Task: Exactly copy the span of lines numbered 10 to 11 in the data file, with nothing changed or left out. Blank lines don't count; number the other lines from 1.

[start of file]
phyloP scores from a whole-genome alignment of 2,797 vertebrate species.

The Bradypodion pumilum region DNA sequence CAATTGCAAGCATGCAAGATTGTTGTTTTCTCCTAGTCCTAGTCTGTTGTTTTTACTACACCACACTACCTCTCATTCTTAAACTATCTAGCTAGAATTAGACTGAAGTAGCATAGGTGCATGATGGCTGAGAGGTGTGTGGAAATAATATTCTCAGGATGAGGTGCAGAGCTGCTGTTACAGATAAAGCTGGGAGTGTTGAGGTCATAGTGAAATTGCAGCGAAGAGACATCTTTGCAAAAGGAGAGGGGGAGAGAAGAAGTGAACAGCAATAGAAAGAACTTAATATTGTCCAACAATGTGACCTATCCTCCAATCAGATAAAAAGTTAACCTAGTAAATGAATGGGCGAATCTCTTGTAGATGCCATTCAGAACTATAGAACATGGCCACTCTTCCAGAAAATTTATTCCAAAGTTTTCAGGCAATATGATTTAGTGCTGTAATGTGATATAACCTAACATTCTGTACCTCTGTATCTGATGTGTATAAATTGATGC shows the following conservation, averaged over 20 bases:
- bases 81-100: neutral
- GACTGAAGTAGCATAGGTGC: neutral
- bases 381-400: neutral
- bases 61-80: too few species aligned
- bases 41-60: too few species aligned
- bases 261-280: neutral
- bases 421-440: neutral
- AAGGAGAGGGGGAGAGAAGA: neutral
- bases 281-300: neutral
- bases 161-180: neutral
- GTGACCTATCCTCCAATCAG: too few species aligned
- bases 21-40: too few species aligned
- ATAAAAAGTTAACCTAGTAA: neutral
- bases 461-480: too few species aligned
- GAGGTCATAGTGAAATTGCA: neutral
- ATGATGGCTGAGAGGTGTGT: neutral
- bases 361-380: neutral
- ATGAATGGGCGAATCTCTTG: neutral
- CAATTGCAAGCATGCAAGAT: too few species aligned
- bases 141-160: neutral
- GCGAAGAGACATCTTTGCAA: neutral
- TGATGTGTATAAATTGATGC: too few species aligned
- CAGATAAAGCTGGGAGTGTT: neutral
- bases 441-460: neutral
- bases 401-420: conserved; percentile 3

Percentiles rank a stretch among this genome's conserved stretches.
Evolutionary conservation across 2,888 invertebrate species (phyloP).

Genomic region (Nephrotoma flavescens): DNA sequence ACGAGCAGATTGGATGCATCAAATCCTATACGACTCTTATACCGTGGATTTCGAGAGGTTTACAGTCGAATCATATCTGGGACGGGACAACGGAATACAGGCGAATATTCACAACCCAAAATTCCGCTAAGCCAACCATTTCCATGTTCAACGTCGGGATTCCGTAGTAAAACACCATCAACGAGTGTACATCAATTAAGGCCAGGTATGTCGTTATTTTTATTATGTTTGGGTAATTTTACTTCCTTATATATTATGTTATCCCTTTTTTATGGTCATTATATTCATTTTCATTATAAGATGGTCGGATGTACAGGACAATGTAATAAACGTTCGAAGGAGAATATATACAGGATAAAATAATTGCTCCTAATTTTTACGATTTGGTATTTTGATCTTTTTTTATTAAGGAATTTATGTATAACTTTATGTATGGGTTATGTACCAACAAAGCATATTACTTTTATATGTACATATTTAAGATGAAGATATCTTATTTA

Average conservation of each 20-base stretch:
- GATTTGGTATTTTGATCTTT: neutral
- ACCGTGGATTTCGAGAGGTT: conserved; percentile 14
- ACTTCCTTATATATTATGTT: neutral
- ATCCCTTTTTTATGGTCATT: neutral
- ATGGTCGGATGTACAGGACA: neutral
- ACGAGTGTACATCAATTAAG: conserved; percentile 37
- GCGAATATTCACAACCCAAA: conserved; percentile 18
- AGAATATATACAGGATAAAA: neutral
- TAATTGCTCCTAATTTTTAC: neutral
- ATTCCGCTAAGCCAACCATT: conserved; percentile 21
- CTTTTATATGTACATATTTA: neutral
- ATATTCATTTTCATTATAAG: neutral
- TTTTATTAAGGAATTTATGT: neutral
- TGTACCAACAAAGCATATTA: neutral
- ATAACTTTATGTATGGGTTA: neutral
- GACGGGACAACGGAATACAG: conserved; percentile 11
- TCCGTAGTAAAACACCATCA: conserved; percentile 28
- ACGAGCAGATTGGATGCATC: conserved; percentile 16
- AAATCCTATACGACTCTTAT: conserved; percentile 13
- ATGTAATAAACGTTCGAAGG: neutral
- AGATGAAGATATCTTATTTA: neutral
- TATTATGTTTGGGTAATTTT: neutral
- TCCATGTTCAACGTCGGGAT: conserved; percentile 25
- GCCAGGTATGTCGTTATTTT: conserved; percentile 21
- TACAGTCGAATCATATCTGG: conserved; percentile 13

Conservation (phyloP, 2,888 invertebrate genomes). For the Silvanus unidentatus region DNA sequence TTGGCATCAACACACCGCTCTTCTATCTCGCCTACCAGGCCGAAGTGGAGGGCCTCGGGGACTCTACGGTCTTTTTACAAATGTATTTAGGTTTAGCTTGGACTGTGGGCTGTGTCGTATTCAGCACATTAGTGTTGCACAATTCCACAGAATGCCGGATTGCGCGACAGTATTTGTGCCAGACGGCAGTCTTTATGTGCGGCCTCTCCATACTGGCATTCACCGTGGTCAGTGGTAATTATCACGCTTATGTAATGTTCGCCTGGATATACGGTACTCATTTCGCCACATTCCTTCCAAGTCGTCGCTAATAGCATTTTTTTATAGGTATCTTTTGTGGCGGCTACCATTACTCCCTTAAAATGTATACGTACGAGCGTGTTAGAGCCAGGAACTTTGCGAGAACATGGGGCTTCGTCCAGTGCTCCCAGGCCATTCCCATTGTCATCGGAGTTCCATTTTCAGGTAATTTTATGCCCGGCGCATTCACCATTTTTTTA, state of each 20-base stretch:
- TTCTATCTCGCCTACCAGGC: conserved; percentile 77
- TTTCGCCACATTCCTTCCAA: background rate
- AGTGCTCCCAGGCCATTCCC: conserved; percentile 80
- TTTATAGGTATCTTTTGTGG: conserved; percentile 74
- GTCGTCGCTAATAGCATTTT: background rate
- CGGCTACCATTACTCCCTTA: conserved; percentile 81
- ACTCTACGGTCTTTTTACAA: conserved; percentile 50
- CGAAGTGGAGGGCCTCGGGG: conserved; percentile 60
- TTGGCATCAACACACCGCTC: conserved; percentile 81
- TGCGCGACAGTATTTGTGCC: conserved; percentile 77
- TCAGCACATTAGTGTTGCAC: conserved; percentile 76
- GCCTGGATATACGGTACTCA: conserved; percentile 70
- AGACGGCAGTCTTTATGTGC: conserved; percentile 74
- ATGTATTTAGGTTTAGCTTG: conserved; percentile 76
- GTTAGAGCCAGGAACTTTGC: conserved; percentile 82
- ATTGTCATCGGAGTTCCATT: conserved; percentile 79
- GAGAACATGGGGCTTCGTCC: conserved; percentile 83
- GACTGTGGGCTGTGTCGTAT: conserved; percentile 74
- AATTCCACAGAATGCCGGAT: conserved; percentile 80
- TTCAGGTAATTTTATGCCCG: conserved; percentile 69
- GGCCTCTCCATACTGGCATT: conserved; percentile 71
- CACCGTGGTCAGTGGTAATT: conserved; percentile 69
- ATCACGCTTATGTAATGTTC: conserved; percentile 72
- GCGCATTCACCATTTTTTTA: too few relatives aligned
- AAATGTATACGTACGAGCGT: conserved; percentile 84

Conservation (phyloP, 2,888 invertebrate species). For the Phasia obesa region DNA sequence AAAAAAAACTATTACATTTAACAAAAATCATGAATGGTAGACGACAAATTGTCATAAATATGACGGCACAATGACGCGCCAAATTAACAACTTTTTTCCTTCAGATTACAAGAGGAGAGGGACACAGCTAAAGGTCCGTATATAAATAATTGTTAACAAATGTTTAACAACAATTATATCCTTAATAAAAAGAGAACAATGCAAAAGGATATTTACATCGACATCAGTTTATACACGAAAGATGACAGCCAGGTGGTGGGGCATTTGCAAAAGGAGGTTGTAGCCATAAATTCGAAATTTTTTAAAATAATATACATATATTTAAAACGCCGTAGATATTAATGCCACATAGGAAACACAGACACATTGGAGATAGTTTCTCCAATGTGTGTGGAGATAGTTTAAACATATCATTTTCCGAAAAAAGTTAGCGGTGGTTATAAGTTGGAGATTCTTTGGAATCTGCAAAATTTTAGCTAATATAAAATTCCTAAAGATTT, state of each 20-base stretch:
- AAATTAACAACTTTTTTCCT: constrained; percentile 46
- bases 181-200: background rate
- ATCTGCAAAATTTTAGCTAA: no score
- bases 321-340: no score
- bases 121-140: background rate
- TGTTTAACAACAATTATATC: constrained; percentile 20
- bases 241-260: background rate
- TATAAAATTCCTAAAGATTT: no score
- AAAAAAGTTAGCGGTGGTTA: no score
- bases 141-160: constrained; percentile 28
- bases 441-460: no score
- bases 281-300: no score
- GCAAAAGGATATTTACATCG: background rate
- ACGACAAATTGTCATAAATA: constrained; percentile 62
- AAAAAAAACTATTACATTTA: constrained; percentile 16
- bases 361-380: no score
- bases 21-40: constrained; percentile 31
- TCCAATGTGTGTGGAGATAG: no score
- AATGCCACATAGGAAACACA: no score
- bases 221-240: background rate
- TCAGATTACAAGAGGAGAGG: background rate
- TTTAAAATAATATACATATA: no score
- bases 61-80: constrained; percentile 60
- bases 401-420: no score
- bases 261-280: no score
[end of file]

- AAGGAGAGGGGGAGAGAAGA: neutral
- bases 281-300: neutral